The Arabian Travel Market (ATM) 2022 opened doors for its 29th edition in Dubai. Being the Middle East’s largest travel and tour exhibition, it brings together global decision-makers in the sector seeking out new growth horizons for the industry.
This year, the event has drawn 1500 exhibitors, and representatives from 158 destinations, and involves participation of more than 20,000 people. The exhibition focused on worldwide tourism investment and finance strategies.
ATM 2022 is 85 percent largest in comparison to last year, as the focus shifted from a post-pandemic recovery to future opportunities.
The Exhibition Director for ATM, Danielle Curtis, said “We have been basically working hard to gather momentum over the last 12 months, and focus on the future trajectory, the future growth.”
The event also exhibits countries hoping to appeal to new tourist markets with annual attendees from European nations of Greece and Germany to first-time participating countries like Jamaica.
The Director of Spain Tourism Office Daniel Rosado Bayon said it is a great opportunity to promote national tourism to a global market.
The International Air Transport Association (IATA) aims to touch 4 billion travellers in 2024, exceeding pre-pandemic levels, and this is a boost for exhibitors.
According to Danielle Curtis, this is evident by the new products showcased, and from the offerings by airports, airlines and hotels.
With increase in urban traffic, entrepreneurs are imagining a future in which commuters use air taxis to bypass busy roads, and companies such as Wisk, Joby and Archer are working towards electric-powered aircraft that can take-off and land vertically (like helicopters), and then move ahead like planes.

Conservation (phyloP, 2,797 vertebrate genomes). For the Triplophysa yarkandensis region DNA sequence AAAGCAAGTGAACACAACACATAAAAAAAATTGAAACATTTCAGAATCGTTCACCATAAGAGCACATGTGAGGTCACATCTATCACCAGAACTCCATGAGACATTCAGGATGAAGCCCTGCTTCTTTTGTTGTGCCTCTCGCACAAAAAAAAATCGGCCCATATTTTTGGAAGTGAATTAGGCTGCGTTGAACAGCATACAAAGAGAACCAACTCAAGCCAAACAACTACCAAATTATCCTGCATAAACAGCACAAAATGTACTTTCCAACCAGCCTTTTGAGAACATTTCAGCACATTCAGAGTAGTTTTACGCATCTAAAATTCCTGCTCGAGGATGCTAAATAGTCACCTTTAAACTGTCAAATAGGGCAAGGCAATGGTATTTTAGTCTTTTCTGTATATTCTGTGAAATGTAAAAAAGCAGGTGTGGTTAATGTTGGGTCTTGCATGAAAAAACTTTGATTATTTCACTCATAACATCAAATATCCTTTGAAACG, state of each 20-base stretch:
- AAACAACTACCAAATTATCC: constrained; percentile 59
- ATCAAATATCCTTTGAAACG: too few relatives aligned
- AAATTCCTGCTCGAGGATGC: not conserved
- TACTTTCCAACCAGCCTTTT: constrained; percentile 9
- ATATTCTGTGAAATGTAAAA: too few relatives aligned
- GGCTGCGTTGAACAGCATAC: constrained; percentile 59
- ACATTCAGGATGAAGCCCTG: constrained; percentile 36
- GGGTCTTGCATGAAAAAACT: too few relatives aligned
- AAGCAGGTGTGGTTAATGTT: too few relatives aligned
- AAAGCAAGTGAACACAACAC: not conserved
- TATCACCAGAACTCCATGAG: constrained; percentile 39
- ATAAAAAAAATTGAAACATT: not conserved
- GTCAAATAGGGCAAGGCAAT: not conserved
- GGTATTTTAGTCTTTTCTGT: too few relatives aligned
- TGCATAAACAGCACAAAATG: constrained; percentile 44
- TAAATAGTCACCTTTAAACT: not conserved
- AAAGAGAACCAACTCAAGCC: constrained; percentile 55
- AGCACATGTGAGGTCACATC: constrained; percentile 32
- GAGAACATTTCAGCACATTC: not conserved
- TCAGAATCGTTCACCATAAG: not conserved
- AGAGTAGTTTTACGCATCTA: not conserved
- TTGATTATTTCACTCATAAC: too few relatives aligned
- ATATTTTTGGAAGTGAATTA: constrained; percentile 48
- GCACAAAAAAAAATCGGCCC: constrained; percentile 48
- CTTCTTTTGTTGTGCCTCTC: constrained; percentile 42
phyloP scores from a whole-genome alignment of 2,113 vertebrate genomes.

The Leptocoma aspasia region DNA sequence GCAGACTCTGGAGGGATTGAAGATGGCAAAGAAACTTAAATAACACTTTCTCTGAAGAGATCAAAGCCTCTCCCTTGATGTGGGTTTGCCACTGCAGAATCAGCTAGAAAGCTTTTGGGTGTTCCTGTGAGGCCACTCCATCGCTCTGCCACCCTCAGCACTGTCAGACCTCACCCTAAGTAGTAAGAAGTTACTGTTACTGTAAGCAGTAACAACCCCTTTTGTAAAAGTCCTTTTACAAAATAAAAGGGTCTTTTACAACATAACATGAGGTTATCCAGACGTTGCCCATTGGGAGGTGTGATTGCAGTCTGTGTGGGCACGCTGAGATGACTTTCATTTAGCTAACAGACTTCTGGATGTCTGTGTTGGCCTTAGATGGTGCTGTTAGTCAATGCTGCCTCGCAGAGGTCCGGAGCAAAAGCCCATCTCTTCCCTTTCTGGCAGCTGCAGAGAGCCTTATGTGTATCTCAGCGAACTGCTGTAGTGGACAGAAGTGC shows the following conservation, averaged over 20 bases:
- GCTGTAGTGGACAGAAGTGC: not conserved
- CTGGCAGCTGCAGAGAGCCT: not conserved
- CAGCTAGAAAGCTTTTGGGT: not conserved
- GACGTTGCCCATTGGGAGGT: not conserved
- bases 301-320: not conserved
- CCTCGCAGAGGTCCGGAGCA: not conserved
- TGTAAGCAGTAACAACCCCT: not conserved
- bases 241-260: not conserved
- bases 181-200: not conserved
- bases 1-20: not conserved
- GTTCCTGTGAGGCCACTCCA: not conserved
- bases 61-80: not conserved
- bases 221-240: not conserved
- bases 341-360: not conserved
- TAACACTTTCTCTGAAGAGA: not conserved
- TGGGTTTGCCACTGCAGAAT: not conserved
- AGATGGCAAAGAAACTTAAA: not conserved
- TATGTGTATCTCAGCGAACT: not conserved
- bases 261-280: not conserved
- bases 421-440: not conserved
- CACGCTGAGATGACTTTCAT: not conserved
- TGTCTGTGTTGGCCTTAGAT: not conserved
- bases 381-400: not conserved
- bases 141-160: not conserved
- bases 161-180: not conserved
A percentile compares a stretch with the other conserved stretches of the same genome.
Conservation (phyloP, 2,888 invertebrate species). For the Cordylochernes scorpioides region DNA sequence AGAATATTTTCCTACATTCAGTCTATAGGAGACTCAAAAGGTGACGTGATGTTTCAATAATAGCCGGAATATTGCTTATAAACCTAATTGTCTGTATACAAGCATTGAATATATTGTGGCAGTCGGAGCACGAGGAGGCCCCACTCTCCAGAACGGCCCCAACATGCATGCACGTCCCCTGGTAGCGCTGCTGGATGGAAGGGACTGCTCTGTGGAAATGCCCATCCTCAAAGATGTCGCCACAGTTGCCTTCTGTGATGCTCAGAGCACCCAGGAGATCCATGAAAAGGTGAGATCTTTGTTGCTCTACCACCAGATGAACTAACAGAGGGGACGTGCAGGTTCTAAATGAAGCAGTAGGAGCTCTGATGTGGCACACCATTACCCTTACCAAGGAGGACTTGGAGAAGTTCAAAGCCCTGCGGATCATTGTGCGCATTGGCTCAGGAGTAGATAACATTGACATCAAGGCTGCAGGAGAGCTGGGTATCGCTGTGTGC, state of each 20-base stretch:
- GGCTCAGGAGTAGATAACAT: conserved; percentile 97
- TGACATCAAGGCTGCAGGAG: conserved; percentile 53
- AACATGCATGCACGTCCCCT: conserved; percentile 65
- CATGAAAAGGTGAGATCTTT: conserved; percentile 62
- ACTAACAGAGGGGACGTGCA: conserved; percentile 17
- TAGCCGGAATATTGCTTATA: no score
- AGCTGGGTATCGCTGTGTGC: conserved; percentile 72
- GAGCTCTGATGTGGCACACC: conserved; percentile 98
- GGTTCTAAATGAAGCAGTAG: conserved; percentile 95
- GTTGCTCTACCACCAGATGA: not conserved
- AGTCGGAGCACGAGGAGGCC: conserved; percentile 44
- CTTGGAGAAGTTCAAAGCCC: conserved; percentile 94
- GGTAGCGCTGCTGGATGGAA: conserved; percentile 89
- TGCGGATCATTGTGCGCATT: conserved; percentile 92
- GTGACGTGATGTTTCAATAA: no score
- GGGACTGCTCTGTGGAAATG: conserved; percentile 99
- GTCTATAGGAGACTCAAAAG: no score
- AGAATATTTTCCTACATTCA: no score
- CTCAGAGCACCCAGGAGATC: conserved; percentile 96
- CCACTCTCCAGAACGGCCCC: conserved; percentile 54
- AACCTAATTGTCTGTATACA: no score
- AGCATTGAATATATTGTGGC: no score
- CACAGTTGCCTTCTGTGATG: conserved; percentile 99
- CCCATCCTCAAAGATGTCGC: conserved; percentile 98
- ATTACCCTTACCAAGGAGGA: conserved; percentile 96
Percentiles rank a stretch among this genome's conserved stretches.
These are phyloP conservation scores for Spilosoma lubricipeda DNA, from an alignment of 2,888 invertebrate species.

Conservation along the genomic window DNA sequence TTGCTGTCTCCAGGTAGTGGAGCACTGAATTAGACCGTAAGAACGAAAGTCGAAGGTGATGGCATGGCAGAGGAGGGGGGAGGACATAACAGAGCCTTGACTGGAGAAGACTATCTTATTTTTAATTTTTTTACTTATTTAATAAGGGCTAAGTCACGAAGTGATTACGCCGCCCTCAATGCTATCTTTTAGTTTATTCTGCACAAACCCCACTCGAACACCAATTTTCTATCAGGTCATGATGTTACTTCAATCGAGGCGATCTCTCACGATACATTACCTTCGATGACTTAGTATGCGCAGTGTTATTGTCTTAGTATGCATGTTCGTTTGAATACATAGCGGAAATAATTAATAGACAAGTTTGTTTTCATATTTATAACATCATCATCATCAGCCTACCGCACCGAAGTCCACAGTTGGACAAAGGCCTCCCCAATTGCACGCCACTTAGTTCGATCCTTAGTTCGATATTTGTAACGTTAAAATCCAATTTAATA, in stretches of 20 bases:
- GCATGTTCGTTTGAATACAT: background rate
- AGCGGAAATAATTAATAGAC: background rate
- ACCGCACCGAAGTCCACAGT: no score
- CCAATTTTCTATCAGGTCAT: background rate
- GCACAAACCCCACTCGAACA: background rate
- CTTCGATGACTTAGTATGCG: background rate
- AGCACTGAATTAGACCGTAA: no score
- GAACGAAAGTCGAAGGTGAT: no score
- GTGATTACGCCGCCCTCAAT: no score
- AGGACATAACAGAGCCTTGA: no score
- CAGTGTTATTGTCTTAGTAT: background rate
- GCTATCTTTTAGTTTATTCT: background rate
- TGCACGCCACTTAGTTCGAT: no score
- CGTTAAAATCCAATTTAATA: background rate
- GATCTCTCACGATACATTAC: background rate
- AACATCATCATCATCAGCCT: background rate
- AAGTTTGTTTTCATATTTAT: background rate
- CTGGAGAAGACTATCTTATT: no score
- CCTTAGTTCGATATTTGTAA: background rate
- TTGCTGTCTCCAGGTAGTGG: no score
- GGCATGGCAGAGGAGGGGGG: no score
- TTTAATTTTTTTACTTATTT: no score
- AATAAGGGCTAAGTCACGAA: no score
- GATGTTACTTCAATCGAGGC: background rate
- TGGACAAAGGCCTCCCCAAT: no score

Xwing, the Silicon Valley start-up specializes in making standard aircraft that is capable of flying safely without pilots, so as to turn commuting by air into a cheaper and efficient means to travel.
Marc Piette, CEO at Xwing, said that they like to think that they are building the future of aviation.
Miami and Los Angeles are considering exploring the potential of aerial ridesharing with hoping for operations from 2024. Another aspect that could influence the users is the cost.
The autonomy can considerably reduce the price per mile to fly, said Xwing CEO Marc Piette.
Marc Piette further said “you can move away from flying buses, which is what the commercial aviation market is today, and to down the road flying taxis by being able to remove the pilot from the vehicle. You can shrink those vehicles and still keep a very low cost per seat mile.”
United Airlines has already ordered 200 Archer aircraft, planning to use them for last-mile transportation from the airports they serve.